Based on our observations and recent activity, current market conditions appear favorable for several property types in the Twin Cities metro area and outlying counties including, but not limited to, the following:

Immediate 13-county Metro Area

-Small Office and Commercial Properties
Following the recession, several smaller freestanding office buildings, office condominium units and small industrial properties falling below 5,000 square feet in size were vacated, foreclosed upon and available for purchase at prices falling significantly below replacement cost. Prices and available inventory have firmed up. As the economy continues to recover, such properties should allow for value appreciation if located within or near areas of population density.

-Large Industrial (generally 100,000 square feet or larger with clear heights above 24 feet)
Users continue to seek functional distribution space with high-clear ceilings to increase efficiencies. Large blocks of modern, well-located space are quickly being absorbed as tenants take advantage of the few remaining options market-wide. Users looking for space in large industrial buildings offering high clear heights are facing a lack of inventory. The shortage of large, prime space options will limit the number of leases signed unless more product is added. Rates in the best properties will likely continue to increase, while landlords of older, less-functional space will have to continue offering aggressive rates and incentives to fill their buildings. Upward pressure on pricing is expected for user-buildings because of the lack of available space for lease and lack of user-building inventory. This shortage of functional space should also continue to drive build-to-suits and speculative projects. Developers are expected to continue taking land positions which should also increase demand for prime sites that can accommodate large floor plates of approximately 100,000 square feet.

-In-fill Residential Land and Lots
As the housing market continues to recover, inventory of newer homes in prime locations has decreased. In-fill lots ready to go will pick up momentum from builders and private parties looking for state-of-the-art amenities and new construction. Acreage available for smaller subdivisions in first and second-ring suburbs, especially where entitlements have been secured to allow for groundbreaking to occur sooner will have an advantage from both the demand and pricing sides.

-Apartment Properties of Good Quality in Need of Upgrades and/or Repositioning
Most submarkets in the metro report a vacancy rate of less than 5%, and the core cities perform better than the suburbs overall. Rents are beginning to increase in some instances as most concessions have gone away. A lack of new product being developed, creation of new households, an increasing number of baby boomer households choosing urban apartment living and a slowly increasing economy are contributing to the market’s improvement. Modest growth is projected as demand continues and rents are able to move upward. Older properties of good quality may face spotted redevelopment with new projects. Therefore, attention should be given to maintain curb appeal of such properties by maintaining and refreshing the exterior, patching and seal coating of parking lots and meticulous grounds upkeep as rents are increased. Common areas and unit interiors should continue to be refreshed over time to maintain a strong market position. The outlook for such properties is positive.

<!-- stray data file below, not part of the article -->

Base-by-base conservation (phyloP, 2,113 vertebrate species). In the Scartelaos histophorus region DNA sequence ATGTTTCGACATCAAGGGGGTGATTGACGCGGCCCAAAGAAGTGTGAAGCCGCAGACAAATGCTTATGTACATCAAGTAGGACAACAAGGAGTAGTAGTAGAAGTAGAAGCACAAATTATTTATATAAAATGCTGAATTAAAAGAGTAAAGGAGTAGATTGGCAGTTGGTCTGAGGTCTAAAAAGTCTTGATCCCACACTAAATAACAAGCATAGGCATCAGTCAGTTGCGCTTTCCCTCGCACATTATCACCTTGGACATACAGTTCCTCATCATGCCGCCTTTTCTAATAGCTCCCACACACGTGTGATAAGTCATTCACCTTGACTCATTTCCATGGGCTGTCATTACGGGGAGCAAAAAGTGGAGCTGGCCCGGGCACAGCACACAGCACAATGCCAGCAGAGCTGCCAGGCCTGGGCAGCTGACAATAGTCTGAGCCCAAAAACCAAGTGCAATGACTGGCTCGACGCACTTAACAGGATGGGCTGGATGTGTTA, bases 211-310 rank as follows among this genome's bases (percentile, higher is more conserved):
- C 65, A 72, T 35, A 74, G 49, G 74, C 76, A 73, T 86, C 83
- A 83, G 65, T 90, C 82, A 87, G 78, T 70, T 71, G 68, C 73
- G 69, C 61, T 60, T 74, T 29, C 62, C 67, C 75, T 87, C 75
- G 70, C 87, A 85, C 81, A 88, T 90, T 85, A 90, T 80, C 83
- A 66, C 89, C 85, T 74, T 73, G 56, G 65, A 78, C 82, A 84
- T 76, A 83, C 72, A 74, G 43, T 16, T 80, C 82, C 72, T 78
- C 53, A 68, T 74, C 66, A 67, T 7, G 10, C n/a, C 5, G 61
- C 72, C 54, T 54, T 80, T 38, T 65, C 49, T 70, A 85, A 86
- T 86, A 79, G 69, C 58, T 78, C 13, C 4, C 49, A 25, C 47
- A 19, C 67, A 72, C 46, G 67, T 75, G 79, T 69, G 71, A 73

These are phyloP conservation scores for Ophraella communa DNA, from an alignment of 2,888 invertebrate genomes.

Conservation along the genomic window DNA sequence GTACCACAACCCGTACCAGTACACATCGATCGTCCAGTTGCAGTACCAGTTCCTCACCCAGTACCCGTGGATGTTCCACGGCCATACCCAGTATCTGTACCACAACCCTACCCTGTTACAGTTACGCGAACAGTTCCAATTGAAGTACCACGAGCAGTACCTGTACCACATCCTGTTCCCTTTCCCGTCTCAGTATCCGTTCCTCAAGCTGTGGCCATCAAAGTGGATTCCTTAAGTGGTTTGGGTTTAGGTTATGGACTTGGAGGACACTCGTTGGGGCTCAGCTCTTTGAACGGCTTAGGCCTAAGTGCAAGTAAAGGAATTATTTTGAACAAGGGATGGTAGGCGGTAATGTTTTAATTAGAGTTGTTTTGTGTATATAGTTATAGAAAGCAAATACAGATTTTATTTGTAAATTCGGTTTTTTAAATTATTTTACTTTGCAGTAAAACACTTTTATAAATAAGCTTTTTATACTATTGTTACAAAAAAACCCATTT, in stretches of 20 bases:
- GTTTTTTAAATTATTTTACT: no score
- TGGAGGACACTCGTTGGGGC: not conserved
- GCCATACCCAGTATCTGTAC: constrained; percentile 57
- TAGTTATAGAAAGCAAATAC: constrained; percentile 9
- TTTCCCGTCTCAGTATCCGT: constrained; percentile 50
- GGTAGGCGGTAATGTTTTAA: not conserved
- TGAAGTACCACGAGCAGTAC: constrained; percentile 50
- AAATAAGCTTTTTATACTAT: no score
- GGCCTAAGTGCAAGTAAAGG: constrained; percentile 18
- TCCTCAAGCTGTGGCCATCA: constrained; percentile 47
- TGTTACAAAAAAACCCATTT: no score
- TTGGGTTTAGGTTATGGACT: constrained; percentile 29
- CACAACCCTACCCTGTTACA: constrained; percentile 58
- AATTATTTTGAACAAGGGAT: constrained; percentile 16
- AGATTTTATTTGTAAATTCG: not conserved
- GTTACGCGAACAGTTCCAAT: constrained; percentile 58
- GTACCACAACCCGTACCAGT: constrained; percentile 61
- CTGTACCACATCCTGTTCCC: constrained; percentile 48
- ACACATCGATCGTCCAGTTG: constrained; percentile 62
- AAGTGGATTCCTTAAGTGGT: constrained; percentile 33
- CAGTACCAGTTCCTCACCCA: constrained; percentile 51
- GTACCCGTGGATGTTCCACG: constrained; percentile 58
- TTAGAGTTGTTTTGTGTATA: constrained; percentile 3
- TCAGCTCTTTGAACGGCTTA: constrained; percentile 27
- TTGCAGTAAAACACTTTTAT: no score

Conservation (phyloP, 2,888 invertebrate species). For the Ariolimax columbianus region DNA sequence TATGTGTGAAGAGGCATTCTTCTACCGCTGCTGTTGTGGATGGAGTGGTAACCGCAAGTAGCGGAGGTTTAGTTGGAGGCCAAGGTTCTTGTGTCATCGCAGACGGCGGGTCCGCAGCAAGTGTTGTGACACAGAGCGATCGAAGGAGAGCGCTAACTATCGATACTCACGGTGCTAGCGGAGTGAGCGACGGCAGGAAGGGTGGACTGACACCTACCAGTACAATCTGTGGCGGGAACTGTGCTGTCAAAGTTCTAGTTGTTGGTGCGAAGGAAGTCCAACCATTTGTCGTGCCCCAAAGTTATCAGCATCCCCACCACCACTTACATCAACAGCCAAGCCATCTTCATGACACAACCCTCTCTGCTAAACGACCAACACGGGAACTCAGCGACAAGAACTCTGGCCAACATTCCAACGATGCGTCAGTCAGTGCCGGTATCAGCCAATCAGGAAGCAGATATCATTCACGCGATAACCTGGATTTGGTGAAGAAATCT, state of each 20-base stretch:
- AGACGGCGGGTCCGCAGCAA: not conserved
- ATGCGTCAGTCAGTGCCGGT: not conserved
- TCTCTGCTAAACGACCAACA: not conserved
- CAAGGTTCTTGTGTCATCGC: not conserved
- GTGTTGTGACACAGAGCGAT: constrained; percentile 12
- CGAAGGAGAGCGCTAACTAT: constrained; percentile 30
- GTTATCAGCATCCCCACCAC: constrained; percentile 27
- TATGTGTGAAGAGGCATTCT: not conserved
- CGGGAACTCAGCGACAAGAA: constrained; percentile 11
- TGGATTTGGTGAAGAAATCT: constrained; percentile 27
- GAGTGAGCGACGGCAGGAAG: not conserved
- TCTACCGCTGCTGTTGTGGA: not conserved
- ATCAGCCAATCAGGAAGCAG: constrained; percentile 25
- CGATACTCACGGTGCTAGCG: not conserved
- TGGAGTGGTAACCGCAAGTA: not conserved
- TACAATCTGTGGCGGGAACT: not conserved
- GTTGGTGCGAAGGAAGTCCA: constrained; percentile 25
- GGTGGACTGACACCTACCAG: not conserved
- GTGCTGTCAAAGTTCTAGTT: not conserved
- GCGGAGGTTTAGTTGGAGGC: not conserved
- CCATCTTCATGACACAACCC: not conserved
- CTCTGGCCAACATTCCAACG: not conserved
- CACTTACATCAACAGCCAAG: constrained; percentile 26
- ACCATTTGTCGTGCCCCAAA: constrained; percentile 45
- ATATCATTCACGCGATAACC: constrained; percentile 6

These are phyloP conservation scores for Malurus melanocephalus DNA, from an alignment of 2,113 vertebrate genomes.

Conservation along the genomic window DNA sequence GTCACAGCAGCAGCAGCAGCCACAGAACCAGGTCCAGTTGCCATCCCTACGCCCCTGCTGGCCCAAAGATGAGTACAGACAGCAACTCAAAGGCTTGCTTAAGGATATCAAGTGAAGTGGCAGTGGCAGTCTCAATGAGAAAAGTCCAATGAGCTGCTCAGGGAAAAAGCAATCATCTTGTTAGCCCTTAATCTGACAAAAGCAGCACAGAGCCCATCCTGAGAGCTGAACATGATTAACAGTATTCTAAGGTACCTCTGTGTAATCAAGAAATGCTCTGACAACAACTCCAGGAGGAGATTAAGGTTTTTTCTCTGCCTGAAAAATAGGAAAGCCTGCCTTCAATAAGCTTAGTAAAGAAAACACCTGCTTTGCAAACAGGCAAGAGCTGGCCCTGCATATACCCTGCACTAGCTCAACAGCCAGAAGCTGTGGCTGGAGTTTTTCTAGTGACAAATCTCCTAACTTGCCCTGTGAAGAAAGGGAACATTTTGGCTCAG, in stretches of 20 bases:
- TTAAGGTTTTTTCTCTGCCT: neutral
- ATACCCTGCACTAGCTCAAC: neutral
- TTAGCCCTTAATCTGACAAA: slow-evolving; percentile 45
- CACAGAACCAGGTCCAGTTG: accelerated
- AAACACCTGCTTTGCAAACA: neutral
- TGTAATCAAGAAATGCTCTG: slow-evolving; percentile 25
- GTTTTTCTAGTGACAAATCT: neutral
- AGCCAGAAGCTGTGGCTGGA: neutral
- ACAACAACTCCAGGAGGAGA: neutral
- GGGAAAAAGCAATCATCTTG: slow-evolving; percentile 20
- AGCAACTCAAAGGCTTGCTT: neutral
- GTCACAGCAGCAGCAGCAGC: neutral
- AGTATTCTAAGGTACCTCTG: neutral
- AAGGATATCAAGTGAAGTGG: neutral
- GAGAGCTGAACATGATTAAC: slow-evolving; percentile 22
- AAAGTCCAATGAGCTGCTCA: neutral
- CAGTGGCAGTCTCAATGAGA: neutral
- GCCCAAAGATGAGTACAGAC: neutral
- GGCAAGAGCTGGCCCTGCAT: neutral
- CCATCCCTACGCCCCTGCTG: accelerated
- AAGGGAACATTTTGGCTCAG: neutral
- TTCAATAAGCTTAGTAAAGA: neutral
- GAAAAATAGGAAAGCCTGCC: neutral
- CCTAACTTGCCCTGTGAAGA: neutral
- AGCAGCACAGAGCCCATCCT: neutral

Outlying Counties West and South of Metro Area

-Agricultural Land
Prime tillable farmland has experienced double-digit appreciation rates over the last few years with price increases expected within the foreseeable future as the trend of large farms become larger continues. Since debt ratios are often low to non-existent for large agricultural acreage, the risk of a “bubble” resulting in a large volume of such properties going back to lenders is low if prices level off or even decrease. With little product available on the market at any given time, prices are oftentimes bid up at auctions. Risk factors to watch are whether commodity prices level off and if the ethanol subsidies will be reduced which would both impact the ability to sustain current land prices and strong appreciation rates. Less than prime farmland may provide for opportunities in price appreciation over time since start-up farmers are being priced out of prime farmland and there could be an ability to increase production with minor upgrades.

-Acreage With Building Entitlements Exceeding 1 per 40 Acres
Although most rural residential development has been stagnant over the past several years, large tracts providing for future splits/subdivision will gain momentum as market fundamentals improve. Contributory value of building entitlements (right to build a home) should increase over time.